What are ejuices?

If you’ve found yourself here, it’s likely that you know a thing or two about vaping. But on the off chance that you don’t, there are a few things you ought to acquaint yourself with.

And among the foremost is the concept of an ejuice.

So, what is an ejuice?

ejuice–also known as e-liquid, or vape juice, or just juice, or just liquid, or by a host of other names that no one expects you to memorise–is the fundamental ingredient in vaping. Without ejuice, your standard vaping rig is just a very small electric room heater, doing no one much good.

ejuices are liquids made with a base of either vegetable glycerin (VG) or propylene glycol (PG), and flavoured with just about anything you can imagine, although VG and PG capture sweet flavours the best. ejuices also have small amounts of distilled water and other ingredients which tend to vary by manufacturer depending on the vapour they’re after.

PG vs VG

Let’s get the complicated stuff out of the way first. The main ingredients of ejuice aren’t the flavours themselves, but two compounds that give the ejuice its texture and feel: propylene glycol (PG) and vegetable glycerin (VG).

PG and VG tend to trip up new vapers, whether it’s because you can never nail down which one is which, or because they sound like the stuff that turned Mark Ruffalo into the Hulk. But the fact of the matter is that neither PG nor VG is particularly dangerous to humans at all.

Propylene glycol is great at binding to flavours and for simulating a ‘throat hit,’ which many ex-smokers seek out to emulate the feeling of cigarettes. PG is much thinner than VG, which makes it perfect for vaping kits with high-resistance, low-wattage coils and smaller batteries, like the Innokin T18.

All of this adds up to a much thinner vapour, however. So if you’re chasing clouds, you’re going to want to check out PG’s chunky brother, VG.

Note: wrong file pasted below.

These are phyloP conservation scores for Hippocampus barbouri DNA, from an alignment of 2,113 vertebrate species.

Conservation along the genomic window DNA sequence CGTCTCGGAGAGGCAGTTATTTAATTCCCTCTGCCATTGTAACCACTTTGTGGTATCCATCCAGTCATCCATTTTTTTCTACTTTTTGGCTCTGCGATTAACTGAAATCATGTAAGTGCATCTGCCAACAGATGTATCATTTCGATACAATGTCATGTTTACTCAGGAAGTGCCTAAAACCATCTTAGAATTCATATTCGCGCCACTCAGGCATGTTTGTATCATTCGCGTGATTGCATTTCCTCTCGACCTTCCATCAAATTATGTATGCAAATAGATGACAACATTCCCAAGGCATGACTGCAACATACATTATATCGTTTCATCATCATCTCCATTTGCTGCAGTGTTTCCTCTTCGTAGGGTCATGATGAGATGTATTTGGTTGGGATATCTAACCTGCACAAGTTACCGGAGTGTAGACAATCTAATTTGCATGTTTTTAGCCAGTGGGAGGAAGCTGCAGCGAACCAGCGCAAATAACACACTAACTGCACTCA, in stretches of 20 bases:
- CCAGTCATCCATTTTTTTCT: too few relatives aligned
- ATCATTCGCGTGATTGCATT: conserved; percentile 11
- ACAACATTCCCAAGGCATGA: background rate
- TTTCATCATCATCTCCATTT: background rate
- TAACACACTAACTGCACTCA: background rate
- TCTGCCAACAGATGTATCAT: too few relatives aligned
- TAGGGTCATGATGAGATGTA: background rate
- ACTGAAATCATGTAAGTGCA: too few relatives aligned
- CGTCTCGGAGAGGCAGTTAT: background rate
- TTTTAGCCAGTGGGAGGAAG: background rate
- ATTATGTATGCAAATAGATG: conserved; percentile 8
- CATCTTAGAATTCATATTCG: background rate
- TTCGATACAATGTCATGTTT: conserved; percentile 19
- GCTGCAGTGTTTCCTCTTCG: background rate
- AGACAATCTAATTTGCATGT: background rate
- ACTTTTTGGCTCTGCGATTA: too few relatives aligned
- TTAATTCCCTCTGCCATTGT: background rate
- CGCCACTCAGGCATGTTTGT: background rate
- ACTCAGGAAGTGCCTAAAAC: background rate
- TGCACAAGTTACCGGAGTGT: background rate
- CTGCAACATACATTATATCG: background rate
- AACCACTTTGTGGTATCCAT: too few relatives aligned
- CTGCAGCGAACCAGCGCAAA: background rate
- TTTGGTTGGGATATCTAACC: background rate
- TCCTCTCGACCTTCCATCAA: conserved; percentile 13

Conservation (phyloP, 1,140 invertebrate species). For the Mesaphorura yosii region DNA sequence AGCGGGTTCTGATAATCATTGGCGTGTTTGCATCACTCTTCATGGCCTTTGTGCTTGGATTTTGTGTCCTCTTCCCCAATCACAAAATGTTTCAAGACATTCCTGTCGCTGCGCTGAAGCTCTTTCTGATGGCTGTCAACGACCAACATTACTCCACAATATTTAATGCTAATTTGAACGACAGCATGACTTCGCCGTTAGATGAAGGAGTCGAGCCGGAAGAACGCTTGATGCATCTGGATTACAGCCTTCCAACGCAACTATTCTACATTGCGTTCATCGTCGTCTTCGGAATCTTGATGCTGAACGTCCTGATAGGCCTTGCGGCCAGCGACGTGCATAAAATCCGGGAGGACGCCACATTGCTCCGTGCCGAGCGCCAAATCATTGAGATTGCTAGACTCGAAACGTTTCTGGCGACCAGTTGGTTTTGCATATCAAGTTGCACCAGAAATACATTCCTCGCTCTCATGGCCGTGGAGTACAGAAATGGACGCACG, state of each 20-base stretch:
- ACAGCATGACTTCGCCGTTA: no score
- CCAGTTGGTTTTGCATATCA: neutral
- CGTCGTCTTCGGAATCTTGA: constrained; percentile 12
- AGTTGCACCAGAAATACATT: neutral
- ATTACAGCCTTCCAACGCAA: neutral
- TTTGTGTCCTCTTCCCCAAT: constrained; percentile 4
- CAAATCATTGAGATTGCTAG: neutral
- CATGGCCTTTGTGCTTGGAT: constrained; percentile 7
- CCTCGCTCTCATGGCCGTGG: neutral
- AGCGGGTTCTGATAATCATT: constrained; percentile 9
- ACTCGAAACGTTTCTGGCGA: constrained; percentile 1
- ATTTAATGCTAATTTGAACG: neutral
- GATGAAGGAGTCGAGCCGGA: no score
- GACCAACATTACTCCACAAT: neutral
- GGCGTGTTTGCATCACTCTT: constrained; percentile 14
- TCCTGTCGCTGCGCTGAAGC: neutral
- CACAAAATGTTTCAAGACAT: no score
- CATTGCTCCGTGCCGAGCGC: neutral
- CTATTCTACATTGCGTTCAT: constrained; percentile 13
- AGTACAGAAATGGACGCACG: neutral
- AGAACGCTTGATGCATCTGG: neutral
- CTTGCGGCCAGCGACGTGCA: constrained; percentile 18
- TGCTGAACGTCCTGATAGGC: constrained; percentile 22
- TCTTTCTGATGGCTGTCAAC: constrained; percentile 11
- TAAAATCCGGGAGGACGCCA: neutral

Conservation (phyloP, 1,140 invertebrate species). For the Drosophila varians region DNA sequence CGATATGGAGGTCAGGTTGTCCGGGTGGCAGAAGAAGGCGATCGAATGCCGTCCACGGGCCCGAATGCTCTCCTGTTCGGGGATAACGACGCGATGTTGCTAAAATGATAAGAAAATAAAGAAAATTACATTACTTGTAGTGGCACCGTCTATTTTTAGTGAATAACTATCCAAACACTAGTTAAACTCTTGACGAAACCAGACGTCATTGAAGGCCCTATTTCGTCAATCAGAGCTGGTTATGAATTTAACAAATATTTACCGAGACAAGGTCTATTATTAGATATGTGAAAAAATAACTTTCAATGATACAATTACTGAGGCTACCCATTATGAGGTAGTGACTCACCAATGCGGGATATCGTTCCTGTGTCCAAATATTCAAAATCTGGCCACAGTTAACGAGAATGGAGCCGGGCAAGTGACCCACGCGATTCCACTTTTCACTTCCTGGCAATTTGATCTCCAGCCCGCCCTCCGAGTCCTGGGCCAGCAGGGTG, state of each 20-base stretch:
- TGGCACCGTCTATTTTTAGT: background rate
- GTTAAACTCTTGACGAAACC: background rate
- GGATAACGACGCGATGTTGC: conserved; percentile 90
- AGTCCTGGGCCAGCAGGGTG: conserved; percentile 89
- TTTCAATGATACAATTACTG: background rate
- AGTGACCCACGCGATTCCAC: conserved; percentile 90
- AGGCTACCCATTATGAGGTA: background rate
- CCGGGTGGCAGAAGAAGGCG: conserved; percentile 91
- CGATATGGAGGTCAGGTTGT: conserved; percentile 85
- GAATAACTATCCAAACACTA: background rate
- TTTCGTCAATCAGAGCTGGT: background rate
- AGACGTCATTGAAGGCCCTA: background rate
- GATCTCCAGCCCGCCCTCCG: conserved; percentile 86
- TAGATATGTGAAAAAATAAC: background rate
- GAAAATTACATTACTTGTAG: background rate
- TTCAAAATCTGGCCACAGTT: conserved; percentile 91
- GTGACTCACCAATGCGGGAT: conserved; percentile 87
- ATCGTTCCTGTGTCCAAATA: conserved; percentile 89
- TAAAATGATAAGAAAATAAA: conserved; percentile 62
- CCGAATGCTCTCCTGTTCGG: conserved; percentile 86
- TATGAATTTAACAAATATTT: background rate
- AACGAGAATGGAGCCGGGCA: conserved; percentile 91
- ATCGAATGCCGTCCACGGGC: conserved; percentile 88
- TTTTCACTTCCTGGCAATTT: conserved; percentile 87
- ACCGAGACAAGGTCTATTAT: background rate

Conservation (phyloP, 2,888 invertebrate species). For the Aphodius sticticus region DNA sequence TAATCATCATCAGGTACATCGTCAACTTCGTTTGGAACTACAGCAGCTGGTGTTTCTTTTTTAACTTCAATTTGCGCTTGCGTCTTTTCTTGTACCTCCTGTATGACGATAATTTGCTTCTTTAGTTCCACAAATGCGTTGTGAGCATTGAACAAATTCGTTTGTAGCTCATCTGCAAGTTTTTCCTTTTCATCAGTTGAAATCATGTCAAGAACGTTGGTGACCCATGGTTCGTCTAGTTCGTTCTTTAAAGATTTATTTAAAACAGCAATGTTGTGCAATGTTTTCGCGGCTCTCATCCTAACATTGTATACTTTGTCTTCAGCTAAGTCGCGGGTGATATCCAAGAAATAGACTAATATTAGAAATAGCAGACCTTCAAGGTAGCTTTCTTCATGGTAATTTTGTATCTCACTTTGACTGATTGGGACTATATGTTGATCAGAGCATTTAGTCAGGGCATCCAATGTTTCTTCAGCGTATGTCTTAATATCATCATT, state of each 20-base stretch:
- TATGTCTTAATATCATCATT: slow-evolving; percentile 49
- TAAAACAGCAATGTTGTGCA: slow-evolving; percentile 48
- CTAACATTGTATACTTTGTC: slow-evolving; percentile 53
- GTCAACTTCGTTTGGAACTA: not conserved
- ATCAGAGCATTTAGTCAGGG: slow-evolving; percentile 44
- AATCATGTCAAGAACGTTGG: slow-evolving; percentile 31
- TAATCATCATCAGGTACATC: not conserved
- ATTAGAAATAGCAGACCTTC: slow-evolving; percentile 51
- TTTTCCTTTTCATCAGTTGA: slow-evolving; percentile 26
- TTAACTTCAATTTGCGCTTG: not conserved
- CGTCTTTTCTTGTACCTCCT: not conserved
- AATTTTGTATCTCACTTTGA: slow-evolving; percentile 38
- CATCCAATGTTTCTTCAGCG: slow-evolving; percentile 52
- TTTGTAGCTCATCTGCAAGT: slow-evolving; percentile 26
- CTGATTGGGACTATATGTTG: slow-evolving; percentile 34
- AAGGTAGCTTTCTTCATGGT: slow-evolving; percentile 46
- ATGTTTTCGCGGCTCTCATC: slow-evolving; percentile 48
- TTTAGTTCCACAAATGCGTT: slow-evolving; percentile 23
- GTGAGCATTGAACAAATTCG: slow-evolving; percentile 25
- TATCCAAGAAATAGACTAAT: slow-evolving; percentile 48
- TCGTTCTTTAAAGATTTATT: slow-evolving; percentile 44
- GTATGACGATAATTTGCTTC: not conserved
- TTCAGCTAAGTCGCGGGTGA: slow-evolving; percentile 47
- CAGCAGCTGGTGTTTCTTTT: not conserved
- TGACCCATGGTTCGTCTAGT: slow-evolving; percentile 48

Vegetable glycerin is a derivative of vegetable oil, making is suitable for vegetarians and giving it an extremely low toxicity. It’s also much thicker than propylene glycol, which delivers a much smoother vape and bigger, thicker clouds.

High VG juices aren’t all smooth hits and huge clouds, though. Since they’re thicker, they need much more powerful coils to vaporise them, which means bigger batteries and lower resistances, commonly known as ‘sub-ohming,’ since the resistance on the coils is less than 1 ohm, and the wattage can grow to over 100W and beyond. Try using a high-VG ejuice in some clearomizers, for example, and they won’t work at all.

Very few ejuices are 100% VG or 100% PG, though. Like many things in life, balance is important. Some vape users prefer the throat hit or prefer a stealth vape, and so choose an ejuice with high PG. On the other hand, some vape users chase clouds or compete in cloud trick events, where the higher the VG, the better.

What’s all this about antifreeze?

You may have read about PG on the blog of some conspiracy alarmist or suburban mother advocating something called the ‘virgin grass diet’. Maybe the headline was something like, ‘Quit smoking by vaping antifreeze?’

Here’s the deal with PG and antifreeze.

PG is great at binding to water and lowering its freezing temperature, which makes it a great antifreeze. And it is an ingredient in a lot of commercial non-toxic antifreezes.

Where the confusion arises is when PG is conflated with its toxic relative, ethylene glycol. Ethylene glycol is also used as antifreeze, and will definitely mess you up if you consume it. But it’s about as different from propylene glycol as you can get.

Which is not to say that it’s completely harmless. In very large quantities, propylene glycol can cause some ill effects. On the other hand, water can also cause some ill effects in very large quantities.

In fact, it’s unlikely that you’d even be able to ingest enough PG to make you sick. Short of chugging two or three shortfills, you’d have to eat a few kilos of ice cream–and by that point, you might find yourself with bigger problems.

E-liquids and nicotine

Both VG and PG bind with nicotine quite well, but might find that high-VG juices tend to have lower nicotine strengths than high-PG ones. This is because high-VG ejuices tend to vaporise so much more liquid than a high-PG ejuice for any given hit—since the wattage is higher and the coils burn hotter. Inhaling that much vapour at, say, 18mg/ml concentration (common in high-PG juices) would just about blow your head off.

Stay sharp.

Lilian Yang

Author Lilian Yang

Lilian Yang is an every-day, every-hour vape user. With 6 years under her belt, she can bind taste-test almost any ejuice and pick out the most subtle flavour notes. She's an expert at building coils and loves to ramp high for those huge clouds. She can often be seen behind a mask of Heisenberg, advocating switching from cigarettes to electronic alternatives.

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